I returned to Milan the following year, hoping to understand better where Martini’s appeal came from. After the liturgy, I approached a small group from a suburban parish and asked them what they found so attractive in him. They tossed the question around for a while in Italian and English until a young woman answered, “He’s authentic.” When Cardinal Martini spoke, they knew that he believed, and they believed with him.
This year the traditio focused on St. Paul. A lector imagines Paul looking around in Corinth, a vibrant, noisy port. People from many lands pass through Corinth, mixing languages and religions, all pushing for a better life. Everyone is in a hurry. Paul wonders: “Every instant of this hurry can be a threat or an opportunity. How can I proclaim the Gospel here? Where do I start?”
We have a lot in common with Paul’s Corinth, another commentator notes. Our cities grow larger, but we lack a sense of place. So many people meet but fail to communicate. “We need certainties,” he says, “but we don’t know where to look for them. How much searching and how much fear do we encounter in our streets?”
Many of us might feel more at home in Corinth, a proto-postmodern metropolis abounding in diversity, than in the rational Athens, where Paul earlier tried to proclaim Christ. We live in Paul’s experience. Young adults today are very much citizens of Corinth.
How do we minister to these young Catholics? We have resources. Even without Cardinal Martini’s scholarship and depth, we have Sacred Scripture as a powerful starting point. We have our own insights into its power. We have our own prayer.
Cardinal Martini is also profoundly experienced in the Spiritual Exercises. He has led a great variety of retreats, always tailored to the group he was with. He never gave the same retreat twice! Each was unique. And each was rich and memorable. We, too, have the Exercises as a particular gift of St. Ignatius that speaks clearly to our world, which finds God in the world as it is and that challenges us to hear the voice that calls to our better selves.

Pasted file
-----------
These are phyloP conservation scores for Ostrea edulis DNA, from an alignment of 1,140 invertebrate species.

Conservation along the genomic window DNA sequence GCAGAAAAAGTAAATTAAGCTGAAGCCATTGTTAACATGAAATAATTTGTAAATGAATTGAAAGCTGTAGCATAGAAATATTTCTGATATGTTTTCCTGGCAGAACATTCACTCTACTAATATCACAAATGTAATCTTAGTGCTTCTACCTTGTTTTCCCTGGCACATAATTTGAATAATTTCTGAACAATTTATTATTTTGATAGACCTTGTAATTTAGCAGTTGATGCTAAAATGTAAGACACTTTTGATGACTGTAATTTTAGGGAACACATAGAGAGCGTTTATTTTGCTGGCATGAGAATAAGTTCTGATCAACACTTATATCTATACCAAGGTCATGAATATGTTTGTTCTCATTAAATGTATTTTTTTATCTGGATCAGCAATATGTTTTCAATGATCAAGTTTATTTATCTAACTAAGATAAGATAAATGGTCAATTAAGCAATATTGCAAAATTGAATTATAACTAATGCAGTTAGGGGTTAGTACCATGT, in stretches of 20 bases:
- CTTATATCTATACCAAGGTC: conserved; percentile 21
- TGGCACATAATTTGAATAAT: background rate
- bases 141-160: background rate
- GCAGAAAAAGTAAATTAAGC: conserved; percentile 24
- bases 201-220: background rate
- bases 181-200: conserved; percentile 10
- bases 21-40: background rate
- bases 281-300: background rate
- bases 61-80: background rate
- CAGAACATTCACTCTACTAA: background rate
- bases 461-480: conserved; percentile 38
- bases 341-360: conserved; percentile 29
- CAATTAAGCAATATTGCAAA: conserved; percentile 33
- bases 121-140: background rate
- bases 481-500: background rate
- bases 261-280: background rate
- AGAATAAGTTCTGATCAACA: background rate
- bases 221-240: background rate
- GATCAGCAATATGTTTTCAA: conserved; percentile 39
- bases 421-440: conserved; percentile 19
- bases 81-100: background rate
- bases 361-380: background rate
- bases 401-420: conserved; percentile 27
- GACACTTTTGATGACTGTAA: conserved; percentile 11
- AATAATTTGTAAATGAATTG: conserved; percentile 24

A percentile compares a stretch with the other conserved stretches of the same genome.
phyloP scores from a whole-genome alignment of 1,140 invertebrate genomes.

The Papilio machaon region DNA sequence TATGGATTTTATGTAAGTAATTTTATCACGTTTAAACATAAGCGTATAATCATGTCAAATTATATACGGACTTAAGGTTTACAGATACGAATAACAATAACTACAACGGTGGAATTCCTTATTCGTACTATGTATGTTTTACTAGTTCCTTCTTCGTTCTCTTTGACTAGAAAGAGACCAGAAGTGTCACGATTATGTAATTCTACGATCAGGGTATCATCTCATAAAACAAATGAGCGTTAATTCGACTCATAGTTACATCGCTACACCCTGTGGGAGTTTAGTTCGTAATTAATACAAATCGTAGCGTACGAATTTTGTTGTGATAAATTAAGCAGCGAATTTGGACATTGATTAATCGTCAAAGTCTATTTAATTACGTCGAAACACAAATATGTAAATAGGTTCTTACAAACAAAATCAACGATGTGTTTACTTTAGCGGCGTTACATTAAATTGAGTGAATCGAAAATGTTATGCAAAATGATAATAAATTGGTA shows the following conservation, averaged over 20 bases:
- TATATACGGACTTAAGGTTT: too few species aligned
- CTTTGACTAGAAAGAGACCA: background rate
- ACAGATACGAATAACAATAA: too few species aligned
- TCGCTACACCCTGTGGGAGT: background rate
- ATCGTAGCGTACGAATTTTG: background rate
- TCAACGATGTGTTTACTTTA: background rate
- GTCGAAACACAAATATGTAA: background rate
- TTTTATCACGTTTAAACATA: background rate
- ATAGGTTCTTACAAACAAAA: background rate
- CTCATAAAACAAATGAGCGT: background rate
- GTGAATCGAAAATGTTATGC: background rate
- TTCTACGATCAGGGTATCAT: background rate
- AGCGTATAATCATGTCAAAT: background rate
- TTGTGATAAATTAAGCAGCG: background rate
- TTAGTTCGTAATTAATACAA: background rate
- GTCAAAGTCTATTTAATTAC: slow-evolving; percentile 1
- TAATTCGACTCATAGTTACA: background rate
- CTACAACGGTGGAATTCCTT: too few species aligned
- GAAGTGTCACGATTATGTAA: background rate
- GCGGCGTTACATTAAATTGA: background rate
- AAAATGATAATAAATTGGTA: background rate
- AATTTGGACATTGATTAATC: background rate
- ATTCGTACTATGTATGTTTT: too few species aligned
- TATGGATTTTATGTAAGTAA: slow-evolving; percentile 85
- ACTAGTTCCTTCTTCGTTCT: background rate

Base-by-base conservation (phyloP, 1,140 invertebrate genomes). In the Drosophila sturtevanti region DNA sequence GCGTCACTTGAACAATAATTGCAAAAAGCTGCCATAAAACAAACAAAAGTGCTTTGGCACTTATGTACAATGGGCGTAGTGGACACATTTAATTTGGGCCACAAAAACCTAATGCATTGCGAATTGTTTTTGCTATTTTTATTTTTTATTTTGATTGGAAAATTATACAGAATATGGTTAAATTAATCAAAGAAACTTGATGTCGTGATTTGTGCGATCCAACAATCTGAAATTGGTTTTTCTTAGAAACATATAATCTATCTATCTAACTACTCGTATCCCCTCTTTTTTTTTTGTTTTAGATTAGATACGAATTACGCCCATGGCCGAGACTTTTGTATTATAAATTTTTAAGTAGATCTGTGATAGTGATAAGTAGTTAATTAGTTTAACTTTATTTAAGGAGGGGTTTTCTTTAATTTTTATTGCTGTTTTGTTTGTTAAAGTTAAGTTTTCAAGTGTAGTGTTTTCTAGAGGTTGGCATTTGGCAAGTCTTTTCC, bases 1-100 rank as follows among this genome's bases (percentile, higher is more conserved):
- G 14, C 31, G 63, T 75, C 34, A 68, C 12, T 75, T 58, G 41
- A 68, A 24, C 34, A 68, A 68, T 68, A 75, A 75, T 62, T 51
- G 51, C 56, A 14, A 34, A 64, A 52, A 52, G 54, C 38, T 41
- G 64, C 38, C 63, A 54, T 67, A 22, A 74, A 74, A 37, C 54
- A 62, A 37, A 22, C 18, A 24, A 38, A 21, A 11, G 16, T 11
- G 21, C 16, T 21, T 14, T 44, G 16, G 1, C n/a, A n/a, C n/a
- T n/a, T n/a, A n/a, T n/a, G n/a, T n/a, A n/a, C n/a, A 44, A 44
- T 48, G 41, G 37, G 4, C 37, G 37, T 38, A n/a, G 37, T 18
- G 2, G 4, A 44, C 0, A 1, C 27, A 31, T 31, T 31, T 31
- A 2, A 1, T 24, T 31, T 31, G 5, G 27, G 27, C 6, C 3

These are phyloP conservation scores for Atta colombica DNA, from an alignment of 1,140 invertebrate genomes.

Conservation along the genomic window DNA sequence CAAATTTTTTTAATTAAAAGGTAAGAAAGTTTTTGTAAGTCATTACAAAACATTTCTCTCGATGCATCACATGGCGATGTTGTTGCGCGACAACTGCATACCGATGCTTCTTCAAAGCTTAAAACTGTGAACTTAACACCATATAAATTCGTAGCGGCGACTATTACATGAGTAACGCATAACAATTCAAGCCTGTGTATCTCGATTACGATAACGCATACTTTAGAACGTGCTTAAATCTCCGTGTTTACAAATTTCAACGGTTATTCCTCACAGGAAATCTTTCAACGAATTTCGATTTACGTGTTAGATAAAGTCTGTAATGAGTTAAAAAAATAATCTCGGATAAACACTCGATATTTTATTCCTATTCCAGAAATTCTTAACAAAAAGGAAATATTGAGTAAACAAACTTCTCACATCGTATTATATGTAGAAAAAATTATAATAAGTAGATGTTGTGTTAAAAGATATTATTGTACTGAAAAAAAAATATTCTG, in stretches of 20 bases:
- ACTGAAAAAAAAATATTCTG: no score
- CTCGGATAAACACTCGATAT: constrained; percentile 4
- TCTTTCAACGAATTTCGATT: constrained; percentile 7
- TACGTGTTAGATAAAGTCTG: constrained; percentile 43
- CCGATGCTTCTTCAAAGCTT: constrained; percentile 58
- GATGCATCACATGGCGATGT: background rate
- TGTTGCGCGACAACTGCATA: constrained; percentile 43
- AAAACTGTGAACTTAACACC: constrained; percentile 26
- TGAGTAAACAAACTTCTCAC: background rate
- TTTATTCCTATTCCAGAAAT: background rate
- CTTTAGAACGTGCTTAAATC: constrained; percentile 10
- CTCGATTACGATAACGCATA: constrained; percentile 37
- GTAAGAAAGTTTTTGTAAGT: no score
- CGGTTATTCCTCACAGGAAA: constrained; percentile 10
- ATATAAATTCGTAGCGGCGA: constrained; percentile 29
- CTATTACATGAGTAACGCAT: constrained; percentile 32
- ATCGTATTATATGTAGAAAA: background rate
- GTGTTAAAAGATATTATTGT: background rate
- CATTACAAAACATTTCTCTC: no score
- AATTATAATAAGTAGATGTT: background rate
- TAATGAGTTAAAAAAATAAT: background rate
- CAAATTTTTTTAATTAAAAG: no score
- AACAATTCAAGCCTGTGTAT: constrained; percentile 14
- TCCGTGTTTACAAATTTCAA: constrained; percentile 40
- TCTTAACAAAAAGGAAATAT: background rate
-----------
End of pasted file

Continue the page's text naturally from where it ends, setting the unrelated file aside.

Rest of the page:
These two resources can have profound impact on young Catholics. They give us a lead into how to revivify young Catholic participation in Church life. Young Catholics tell us they long for spirituality. They long to connect. They want to know themselves, their tradition and the possibilities their tradition offers. All of our ministry, I believe, must work towards this connection. Other things matter a lot, excellent schools for example, but without this connection everything else is diminished.
We also have our credibility. A vast network of graduates brags that they are “Jesuit educated.” They know our name and recognize our mission. And they have friends who are also seeking to be Catholics in modern life and asking how to make this happen.
We also have our Jesuit vocations, our response to the God we meet in Scripture and in the Exercises, and we have our collective living of that vocation. Our first companions changed Catholic Europe with that vocation. We can reshape our world. Young Catholics want that and are ready for it. We need to accept their challenge.
Ed Schmidt, SJ (CHG) is the former Provincial for the Chicago Province of the Society of Jesus.

njn_milan_duomoby Ed Schmidt, SJ

In 2000, I had some work to do in northern Italy, and my best option was to fly to Milan and travel onward by train. I had never visited Milan, so before heading home I spent two nights with the Jesuits in the center of the city. Close by lies the Duomo, the venerable cathedral with its massive piazza in front. This is the heart of Milan.